Dear Friends and Neighbors,
Unfortunately, the Legislature remains at an impasse on the 2015-17 budget and is now rolling into its second special session. I'm disappointed the majority parties in the House and Senate were unable to come to an agreement on their funding differences. It's imperative we finish our work as quickly as possible and fulfill our duty as elected representatives.
While legislators were in Olympia this week, the House voted on several bills — a school testing reform bill, a measure sometimes referred to as the Trueblood legislation that improves the timelines for competency evaluations of mentally ill individuals, and a few others. These bills now head to the Senate for consideration. In addition, the Legislature passed a $7.6 billion transportation budget to pay for preservation and maintenance of roads, ferry operations, Washington State Patrol, and the Department of licensing.
As we work to complete budget negotiations, I hope you will contact me with your questions, comments or concerns. My office works year-round to answer constituent inquiries. If you encounter a problem or need help navigating state government, please don't hesitate to contact my office. It's my honor to serve you.
The latest revenue forecast and the budget
At the crux of budget disagreements in Olympia are tax increases. House Democrats continue to push for $1.5 billion in new taxes, despite our May revenue forecast showing the state will have $3.2 billion more in revenue for the 2015-17 budget. That's a more than 9 percent increase. It's clear these new taxes are not necessary to craft a sustainable budget that makes critical investments in K-12 education, mental health, higher education, and other important services. Even our Democrat Gov. Jay Inslee said his $1.4 billion tax package is no longer needed in light of our expected inflow of revenue.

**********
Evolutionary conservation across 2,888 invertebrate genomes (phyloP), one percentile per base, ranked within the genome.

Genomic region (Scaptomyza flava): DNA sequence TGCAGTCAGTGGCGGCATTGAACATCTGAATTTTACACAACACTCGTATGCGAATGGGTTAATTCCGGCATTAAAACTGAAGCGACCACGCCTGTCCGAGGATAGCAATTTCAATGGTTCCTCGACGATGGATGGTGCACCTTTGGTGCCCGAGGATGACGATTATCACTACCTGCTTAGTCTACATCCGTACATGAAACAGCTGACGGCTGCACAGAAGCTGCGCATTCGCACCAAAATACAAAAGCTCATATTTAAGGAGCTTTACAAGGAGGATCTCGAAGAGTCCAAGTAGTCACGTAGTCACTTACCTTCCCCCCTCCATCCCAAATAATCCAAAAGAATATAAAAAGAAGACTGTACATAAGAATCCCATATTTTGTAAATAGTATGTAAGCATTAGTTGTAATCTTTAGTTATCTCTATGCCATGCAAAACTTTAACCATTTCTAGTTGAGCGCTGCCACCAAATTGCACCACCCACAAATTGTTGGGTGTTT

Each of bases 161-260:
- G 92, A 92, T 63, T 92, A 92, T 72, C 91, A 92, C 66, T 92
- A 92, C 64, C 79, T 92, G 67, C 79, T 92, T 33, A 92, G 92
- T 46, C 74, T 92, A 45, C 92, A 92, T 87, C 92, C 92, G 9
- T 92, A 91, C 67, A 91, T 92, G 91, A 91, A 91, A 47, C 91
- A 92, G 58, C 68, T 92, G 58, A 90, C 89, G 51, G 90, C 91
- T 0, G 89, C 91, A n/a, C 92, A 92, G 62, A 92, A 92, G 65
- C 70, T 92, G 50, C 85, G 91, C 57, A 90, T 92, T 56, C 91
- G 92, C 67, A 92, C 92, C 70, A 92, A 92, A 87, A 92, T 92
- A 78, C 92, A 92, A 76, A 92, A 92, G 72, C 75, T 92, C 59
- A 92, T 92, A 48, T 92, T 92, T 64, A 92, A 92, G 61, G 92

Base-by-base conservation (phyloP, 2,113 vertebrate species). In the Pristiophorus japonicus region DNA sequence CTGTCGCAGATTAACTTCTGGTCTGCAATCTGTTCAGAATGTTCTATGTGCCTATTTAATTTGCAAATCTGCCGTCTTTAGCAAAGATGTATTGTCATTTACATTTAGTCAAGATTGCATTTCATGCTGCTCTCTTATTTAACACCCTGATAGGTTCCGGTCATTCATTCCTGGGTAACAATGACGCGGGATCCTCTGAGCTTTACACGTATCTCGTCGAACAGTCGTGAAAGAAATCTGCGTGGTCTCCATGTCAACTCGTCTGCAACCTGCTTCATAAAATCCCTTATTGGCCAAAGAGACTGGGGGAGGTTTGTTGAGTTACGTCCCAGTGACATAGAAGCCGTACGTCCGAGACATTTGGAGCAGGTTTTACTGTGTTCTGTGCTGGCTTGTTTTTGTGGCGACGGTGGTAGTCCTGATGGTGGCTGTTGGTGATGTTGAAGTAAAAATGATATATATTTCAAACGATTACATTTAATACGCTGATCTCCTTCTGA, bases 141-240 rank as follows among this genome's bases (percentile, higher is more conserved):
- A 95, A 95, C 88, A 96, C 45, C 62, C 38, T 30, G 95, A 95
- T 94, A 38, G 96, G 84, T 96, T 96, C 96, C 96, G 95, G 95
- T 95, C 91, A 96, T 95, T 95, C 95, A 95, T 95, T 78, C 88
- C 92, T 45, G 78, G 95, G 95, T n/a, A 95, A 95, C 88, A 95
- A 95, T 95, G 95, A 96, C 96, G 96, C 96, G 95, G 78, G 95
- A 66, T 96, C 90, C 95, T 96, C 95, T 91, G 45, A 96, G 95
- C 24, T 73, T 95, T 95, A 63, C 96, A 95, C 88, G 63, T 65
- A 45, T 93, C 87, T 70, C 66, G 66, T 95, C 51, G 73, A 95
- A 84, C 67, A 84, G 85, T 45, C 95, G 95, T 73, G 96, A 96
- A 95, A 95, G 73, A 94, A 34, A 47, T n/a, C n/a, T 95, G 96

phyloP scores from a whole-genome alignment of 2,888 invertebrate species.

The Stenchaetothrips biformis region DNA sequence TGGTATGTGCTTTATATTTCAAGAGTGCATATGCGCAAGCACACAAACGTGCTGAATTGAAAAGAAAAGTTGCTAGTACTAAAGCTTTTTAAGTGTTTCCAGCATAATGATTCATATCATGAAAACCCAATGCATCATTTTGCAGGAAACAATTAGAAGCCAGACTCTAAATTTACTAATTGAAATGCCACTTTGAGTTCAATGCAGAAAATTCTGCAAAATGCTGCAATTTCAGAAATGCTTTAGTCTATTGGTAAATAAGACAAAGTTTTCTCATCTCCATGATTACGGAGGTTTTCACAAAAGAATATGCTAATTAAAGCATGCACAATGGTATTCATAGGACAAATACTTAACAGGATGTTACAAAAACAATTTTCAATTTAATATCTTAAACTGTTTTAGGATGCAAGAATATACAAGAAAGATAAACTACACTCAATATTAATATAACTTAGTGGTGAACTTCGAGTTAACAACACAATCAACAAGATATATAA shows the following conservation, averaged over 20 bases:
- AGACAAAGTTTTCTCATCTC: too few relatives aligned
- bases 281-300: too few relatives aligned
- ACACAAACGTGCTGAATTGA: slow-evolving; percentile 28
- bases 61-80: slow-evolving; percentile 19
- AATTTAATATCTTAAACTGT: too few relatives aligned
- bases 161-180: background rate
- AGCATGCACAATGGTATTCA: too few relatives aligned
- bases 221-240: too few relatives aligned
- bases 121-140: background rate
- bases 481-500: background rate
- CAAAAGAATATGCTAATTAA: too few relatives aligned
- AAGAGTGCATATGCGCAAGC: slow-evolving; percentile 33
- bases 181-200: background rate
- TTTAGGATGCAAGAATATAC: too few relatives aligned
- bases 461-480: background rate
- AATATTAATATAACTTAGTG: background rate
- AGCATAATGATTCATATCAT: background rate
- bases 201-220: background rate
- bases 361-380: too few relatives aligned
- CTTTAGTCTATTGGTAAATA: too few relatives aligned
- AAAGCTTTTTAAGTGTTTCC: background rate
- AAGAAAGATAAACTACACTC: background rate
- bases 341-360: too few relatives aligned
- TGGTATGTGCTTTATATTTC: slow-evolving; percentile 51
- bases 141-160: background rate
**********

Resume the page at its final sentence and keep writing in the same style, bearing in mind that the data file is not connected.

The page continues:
Statewide drought declaration
Those in agricultural communities throughout our state are facing the hardships of drought after a mild winter left snowpack levels at a meager 16 percent of normal. Earlier this month, the governor declared a statewide drought emergency and since March, the Joint Legislative Committee on Water Supply During Drought on which I serve has been meeting to assess the budget needs and impact of this drought on water rights. It's imperative that as we negotiate the budget, we secure the funding necessary to address drought statewide so the state can provide the quick response needed to prevent further crop damage.
While this drought places the largest hardship on the Yakima Basin and our friends east of the mountains, communities across the state will be affected. To learn more about how you or your community may be affected, you can contact your local water suppliers, which you can find here. You can also voice your concerns and ask questions by contacting me using the information below.